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Learning Rails 3 by Edd Dumbill, Simon St. Laurent, Eric J Gruber

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Chapter 3. Adding Web Style

The application presented in Chapter 2 is pretty appalling, visually. You’re not likely to want to present pages that look like that to your visitors, unless they’re fond of the early 1990s retro look. Rails provides a number of features that will help you make your views present results that look the way you think they should look, and do so consistently.

Note

This chapter will explore Rails features for supporting CSS and HTML, but it can’t be an HTML or CSS tutorial. If you need one of those, try Jennifer Niederst Robbins’ Learning Web Design (O’Reilly, 2007) or David Sawyer McFarland’s CSS: The Missing Manual (O’Reilly, 2009).

I Want My CSS!

Figure 3-1, the result of the last chapter’s coding, is not exactly attractive.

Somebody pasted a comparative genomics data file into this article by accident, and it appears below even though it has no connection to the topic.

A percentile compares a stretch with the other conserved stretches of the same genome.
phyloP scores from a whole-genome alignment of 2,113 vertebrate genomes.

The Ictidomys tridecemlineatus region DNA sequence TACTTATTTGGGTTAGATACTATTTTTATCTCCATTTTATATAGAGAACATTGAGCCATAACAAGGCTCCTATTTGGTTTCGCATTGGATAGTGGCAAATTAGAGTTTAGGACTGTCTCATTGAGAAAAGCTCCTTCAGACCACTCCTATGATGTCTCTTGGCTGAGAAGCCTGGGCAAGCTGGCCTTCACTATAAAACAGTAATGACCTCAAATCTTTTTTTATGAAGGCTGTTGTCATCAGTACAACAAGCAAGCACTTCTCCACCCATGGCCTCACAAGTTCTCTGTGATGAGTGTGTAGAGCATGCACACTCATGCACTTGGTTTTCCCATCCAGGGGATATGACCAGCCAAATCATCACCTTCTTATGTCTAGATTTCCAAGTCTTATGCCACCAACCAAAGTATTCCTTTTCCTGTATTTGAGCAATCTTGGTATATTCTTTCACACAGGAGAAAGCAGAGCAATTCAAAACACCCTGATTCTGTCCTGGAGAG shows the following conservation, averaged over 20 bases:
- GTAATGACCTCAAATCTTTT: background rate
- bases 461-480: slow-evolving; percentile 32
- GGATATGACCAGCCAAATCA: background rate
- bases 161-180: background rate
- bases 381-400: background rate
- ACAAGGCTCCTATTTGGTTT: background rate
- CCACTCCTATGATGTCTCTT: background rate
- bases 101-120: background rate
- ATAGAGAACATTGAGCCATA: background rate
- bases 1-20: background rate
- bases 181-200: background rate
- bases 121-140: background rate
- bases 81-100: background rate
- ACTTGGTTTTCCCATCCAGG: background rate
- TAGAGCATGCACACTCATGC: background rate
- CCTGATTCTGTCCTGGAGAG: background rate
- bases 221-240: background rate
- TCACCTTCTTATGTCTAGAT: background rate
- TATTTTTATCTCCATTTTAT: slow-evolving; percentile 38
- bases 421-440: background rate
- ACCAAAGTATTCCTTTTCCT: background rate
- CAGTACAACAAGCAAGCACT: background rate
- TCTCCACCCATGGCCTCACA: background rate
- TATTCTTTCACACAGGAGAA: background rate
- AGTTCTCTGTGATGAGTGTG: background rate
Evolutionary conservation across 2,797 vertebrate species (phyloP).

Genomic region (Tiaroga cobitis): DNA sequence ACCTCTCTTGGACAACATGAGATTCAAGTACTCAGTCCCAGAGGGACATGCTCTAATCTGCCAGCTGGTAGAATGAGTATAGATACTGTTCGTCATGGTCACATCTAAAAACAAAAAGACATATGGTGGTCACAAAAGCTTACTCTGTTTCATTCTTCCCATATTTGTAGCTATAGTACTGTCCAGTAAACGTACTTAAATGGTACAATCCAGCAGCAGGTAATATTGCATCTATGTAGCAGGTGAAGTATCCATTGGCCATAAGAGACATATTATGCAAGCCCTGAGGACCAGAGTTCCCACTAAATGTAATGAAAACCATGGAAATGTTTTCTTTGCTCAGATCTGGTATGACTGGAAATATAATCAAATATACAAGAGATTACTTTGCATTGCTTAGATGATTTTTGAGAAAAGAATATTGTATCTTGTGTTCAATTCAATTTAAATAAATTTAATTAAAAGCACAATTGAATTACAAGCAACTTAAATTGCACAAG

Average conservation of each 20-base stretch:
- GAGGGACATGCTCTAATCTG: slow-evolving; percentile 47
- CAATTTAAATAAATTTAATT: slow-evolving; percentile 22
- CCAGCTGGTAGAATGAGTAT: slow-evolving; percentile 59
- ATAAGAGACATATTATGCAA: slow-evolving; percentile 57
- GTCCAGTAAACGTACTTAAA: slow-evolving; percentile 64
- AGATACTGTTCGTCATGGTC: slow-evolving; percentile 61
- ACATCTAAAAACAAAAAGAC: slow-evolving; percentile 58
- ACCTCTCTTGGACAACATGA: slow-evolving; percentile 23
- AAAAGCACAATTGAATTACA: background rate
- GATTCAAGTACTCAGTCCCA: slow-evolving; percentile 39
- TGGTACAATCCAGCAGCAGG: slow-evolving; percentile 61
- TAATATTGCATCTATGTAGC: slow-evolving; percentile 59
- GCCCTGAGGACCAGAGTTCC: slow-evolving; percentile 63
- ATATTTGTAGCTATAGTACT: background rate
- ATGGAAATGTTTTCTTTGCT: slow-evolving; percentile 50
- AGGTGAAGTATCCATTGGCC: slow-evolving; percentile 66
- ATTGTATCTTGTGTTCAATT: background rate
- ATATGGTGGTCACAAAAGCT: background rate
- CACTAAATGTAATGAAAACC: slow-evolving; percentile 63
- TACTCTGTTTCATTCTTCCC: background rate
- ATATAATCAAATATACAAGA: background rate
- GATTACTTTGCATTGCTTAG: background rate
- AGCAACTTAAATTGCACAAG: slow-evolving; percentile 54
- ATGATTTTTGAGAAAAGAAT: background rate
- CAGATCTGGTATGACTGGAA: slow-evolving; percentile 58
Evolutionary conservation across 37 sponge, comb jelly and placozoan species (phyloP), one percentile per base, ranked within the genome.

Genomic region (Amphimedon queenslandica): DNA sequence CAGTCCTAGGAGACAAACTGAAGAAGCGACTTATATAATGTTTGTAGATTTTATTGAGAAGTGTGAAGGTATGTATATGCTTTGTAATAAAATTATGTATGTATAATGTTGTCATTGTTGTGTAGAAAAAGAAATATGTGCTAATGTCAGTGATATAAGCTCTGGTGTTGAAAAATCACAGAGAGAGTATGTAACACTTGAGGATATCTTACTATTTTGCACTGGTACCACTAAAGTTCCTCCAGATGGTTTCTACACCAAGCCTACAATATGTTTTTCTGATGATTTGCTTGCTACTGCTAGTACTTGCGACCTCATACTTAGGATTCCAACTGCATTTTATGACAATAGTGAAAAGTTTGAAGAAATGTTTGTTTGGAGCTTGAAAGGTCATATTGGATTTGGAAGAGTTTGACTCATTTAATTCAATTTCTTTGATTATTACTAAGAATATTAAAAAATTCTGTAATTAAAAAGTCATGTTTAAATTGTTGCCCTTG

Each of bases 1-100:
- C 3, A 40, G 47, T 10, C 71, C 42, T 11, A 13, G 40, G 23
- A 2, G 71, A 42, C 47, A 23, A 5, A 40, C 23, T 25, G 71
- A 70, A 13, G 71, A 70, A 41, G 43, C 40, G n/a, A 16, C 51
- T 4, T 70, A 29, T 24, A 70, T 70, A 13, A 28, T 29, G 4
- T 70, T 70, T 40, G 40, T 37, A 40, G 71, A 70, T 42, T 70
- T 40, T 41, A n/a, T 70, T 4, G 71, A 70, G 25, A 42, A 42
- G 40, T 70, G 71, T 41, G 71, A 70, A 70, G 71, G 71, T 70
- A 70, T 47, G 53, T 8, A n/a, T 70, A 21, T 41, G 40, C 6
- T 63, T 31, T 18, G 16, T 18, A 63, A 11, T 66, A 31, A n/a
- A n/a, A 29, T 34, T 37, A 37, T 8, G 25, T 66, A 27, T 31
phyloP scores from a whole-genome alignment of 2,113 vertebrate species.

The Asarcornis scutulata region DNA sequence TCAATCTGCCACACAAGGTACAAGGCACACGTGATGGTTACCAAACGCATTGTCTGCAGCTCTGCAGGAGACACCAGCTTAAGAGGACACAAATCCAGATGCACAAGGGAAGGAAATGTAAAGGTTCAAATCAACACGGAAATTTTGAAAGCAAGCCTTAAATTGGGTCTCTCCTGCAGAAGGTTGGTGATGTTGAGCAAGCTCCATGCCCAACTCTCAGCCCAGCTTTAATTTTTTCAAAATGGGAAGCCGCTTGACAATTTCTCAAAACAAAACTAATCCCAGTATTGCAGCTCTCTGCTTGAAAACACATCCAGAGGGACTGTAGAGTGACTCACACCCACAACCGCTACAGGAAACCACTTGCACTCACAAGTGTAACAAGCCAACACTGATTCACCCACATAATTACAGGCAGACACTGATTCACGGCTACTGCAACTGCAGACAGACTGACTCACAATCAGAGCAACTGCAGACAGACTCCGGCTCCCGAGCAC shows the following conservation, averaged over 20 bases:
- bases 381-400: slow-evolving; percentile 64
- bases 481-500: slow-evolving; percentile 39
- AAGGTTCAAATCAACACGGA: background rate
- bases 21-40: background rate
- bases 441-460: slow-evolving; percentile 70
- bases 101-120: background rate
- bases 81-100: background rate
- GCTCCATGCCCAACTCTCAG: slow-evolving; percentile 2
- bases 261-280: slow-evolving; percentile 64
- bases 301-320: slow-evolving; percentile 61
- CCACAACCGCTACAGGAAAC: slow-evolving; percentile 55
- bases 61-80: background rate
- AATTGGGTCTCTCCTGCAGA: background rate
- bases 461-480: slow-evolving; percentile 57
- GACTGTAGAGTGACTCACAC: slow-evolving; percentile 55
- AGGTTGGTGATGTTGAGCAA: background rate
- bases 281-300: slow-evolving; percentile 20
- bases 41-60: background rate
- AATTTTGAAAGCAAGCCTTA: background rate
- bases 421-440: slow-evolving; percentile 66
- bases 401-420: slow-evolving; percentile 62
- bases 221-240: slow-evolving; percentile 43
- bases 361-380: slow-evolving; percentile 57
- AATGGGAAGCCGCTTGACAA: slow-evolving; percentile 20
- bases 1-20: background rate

The hello page after the loop executes

Figure 3-1. The hello page after the loop executes

Even this fairly hopeless page, however, can be improved with the bit of CSS shown in Example 3-1.

Example 3-1. A simple stylesheet for a simple page

body { font-family:sans-serif;
  }

h1 {font-family:serif;
  font-size: 24pt;
   font-weight: bold;
   color:#F00 ;
  }

Better CSS would of course be a good idea, but this will get things started. We could put this stylesheet right into the index.html.erb file as an internal style element, but it’s usually easier to manage external stylesheets kept in separate files. As noted earlier, though, Rails has its own sense of where files should go. In this case,

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